Statistics Shows Garden Staters Recycling Less Today Than In The 90s, Middlesex County Rates Stable

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Victor Cuellar, a staff member with the Middlesex County Improvement Authority’s Recycling Division makes his weekday rounds in Monroe (Photo courtesy of the Middlesex County Improvement Authority)

Victor Cuellar, a staff member with the Middlesex County Improvement Authority’s Recycling Division makes his weekday rounds in Monroe (Photo courtesy of the Middlesex County Improvement Authority)

MIDDLESEX COUNTY – Despite the recently released statistics that indicate New Jersey’s residents are recycling less today than they did in the 1990s, a few counties are bucking that trend.

One such location is Middlesex County, where residents continue to meet the state’s recycling standards year after year and have maintained a steady rate for nearly two decades.

In 1987, New Jersey became the first state in the U.S. to legally mandate residential recycling programs. By 1995, legislators required counties to recycle at least 60 percent of their total generated waste stream. Since then, Middlesex County has exceeded that benchmark 13 times, with the New Jersey Department of Environmental Protection’s (NJDEP) most recent available data pointing to a 62.8 percent recycling rate in 2009. That same year, Middlesex was only one of four counties – joined by Cumberland, Essex and Ocean– to meet the requirements, according to the NJDEP’s web site.

MCIA recycling bins wait for curbside pick-up outside a Monroe home. (Photo courtesy of the Middlesex County Improvement Authority)

MCIA recycling bins wait for curbside pick-up outside a Monroe home. (Photo courtesy of the Middlesex County Improvement Authority)

“In addition to serving 14 municipalities with curbside collection, we provide an extensive informational guide to these residents each year,” said Middlesex County Improvement Authority’s (MCIA) Recycling Division Manager Ed Windas. “We use other forums to spread our message, like our educational recycling robot, M.C. Blue, a frequent and familiar face at municipal events, local fairs and area schools. We’re also fortunate to see a substantial increase in our schools’ recycling participation and that’s probably one of the reason we’re doing so well.”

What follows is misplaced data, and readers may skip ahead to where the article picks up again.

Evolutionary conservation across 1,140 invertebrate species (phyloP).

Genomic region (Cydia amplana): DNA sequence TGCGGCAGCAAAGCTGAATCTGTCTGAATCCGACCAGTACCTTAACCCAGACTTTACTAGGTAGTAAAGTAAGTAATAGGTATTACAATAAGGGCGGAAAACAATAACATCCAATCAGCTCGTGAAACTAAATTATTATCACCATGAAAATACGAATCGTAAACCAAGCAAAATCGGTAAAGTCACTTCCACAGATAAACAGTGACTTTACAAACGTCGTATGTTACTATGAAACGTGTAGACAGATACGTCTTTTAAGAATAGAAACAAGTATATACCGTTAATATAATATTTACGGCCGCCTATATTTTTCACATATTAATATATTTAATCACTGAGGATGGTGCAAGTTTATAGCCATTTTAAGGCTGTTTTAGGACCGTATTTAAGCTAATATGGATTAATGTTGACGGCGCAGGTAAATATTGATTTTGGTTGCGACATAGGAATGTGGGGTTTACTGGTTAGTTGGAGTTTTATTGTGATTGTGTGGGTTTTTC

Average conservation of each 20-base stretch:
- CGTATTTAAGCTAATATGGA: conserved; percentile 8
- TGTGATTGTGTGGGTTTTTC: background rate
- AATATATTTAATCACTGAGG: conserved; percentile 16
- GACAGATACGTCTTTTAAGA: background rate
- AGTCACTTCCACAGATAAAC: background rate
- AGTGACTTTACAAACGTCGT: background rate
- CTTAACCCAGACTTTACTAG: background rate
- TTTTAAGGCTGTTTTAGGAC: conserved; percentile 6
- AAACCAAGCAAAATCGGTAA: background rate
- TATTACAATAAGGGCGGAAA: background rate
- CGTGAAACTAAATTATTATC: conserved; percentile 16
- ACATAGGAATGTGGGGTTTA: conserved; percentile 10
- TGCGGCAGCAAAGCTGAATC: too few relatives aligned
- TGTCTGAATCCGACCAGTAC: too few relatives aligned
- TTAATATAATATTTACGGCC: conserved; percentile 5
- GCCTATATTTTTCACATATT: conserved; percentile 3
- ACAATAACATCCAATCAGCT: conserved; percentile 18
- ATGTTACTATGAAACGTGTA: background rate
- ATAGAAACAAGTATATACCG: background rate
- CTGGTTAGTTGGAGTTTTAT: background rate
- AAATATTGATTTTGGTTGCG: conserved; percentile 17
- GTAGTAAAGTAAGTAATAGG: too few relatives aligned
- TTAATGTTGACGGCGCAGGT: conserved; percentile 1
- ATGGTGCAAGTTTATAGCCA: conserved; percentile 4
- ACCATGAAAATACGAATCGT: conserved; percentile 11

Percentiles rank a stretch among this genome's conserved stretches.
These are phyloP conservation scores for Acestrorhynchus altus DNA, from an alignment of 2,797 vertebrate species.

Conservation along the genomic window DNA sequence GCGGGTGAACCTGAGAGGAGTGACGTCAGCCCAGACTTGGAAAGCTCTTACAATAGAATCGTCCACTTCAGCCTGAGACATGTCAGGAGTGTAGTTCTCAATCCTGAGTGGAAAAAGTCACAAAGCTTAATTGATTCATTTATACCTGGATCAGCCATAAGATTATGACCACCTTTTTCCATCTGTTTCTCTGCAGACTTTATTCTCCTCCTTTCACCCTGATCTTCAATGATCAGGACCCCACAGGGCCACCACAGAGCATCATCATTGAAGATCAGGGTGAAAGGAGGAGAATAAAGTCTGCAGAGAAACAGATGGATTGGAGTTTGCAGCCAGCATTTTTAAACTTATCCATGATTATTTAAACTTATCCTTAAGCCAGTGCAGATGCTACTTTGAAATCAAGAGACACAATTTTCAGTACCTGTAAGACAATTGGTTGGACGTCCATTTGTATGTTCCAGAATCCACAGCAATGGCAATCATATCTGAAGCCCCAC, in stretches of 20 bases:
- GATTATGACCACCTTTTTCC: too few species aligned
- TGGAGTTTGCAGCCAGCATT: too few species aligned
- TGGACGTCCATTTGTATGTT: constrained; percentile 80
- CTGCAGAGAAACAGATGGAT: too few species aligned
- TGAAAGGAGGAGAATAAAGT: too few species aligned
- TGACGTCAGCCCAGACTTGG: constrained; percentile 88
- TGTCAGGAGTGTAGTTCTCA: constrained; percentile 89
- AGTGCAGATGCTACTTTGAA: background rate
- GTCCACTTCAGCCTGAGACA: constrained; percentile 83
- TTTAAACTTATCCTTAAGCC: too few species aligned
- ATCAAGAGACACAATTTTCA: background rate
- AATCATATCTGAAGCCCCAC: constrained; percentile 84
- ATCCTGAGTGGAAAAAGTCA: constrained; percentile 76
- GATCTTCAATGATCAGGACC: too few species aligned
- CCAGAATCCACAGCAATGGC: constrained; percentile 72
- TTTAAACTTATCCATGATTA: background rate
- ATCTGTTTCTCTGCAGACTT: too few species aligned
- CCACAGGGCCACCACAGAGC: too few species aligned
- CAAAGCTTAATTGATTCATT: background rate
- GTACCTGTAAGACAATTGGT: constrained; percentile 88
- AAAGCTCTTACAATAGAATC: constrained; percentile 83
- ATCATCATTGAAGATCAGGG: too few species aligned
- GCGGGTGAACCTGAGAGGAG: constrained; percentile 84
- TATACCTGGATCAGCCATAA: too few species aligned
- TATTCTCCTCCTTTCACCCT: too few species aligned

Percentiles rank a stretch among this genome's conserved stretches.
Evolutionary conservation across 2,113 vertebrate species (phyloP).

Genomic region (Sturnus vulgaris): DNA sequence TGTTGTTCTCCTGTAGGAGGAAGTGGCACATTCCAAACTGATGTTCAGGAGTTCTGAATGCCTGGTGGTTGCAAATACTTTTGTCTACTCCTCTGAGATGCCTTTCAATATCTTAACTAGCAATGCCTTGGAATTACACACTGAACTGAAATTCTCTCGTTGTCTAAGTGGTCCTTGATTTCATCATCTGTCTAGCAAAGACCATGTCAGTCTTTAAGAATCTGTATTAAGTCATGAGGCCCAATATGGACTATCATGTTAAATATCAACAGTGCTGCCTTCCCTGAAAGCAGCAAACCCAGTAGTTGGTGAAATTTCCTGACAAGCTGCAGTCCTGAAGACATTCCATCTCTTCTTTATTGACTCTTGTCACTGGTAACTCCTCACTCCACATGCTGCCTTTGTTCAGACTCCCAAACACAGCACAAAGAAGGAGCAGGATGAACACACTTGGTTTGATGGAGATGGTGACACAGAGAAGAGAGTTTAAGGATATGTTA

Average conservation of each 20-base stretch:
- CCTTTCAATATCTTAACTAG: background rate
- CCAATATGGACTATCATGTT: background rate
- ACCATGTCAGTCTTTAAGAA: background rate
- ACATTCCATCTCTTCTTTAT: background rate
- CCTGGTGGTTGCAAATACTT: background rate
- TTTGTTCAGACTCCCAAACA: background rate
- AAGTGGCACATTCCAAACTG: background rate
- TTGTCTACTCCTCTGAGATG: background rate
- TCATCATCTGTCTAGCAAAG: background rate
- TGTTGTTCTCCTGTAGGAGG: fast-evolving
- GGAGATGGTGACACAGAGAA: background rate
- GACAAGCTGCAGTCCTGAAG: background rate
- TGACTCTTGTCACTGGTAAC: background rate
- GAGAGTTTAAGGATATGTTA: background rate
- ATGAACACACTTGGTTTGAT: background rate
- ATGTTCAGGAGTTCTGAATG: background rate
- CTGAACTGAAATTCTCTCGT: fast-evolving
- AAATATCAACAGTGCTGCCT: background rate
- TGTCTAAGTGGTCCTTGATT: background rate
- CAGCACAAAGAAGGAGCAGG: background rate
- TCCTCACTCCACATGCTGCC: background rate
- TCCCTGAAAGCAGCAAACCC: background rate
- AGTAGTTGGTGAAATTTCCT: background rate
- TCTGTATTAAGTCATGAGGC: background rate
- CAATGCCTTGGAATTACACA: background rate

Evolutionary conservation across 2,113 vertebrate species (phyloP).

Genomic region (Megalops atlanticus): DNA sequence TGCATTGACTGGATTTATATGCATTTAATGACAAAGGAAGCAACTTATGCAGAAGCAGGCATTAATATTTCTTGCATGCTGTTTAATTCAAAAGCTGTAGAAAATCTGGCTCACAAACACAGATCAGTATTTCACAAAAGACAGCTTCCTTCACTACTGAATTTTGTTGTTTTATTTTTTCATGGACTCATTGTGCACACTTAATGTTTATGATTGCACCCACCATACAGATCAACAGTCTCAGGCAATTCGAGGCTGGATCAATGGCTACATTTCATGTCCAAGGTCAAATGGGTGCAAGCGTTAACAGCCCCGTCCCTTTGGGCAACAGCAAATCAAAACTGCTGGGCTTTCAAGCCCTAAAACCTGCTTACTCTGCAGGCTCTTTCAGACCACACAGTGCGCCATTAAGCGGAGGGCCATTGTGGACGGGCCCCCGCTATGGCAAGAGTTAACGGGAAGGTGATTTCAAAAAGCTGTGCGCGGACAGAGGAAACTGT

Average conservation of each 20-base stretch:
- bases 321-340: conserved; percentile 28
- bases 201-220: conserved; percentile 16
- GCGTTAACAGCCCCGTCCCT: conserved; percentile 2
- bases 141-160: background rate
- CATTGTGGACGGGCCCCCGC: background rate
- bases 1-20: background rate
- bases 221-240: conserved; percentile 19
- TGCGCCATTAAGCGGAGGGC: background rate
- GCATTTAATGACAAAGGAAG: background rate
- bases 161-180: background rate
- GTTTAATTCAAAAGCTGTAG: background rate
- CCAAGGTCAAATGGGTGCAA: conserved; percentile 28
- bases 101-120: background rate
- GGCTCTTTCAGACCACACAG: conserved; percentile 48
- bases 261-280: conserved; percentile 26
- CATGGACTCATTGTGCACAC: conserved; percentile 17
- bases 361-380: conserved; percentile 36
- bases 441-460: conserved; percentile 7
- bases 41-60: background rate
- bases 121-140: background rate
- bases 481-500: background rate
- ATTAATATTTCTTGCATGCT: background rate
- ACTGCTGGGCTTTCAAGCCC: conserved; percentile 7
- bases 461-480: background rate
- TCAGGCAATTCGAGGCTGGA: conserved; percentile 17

But aside from outreach efforts and operational details, there may be other contributing factors to a county’s recycling statistics, Windas explained.

Some of the declining rates for recyclable materials are driven by industry changes.

For instance, the state’s newspaper recycling rate has fallen from approximately 446,000 tons in 2000 to about 301,000 tons in 2009. This is the result of fewer residents buying newspapers and turning to other online sources for their information, Windas said. Similarly, the aluminum recycling rate has decreased by approximately 4,000 tons in that same time frame; not because residents are recycling less, but because producers have scaled back on the weight of the product.

“It used to take 27 aluminum cans to make a pound, but because it’s gotten thinner over the years, now it takes 33,” Windas said. “This is nothing germane to Middlesex County; you’ll find this across the state. There’s a big market shift to plastic and let’s face it, there’s less products out there in the world.”

Still, one factor remains key to recycling rates.

“I don’t want to take away from the fact that a successful program is fueled by its participation, and our residents are doing an incredible job of that,” Windas said.

Residents are an integral part of Middlesex County’s Recycling Program, both of which have been credited with diverting more than 500,000 tons of Class A recyclables from area landfills over the past 17 years, Windas said. By the NJDEP’s definition, Class A recyclables consist of glass, aluminum, steel, plastic containers, newspaper, mixed paper and corrugated cardboard, among other items.

While recycling is beneficial to the environment, Windas likes to remind residents that as taxpayers, it’s also beneficial to their bottom line.

“There’s marketing revenue derived from materials picked up at the curb,” he said. “Some towns reinvest those funds into the recycling program. In the Middlesex County Improvement Authority’s case, we use that marketing revenue to subsidize each town’s recycling cost by 25 percent.”

The MCIA’s continued success is also due, in part, to its partnership with the Middlesex County Division of Solid Waste and Management, which operates several recycling programs that deal in paint, electronics, household hazardous waste and paper shredding.


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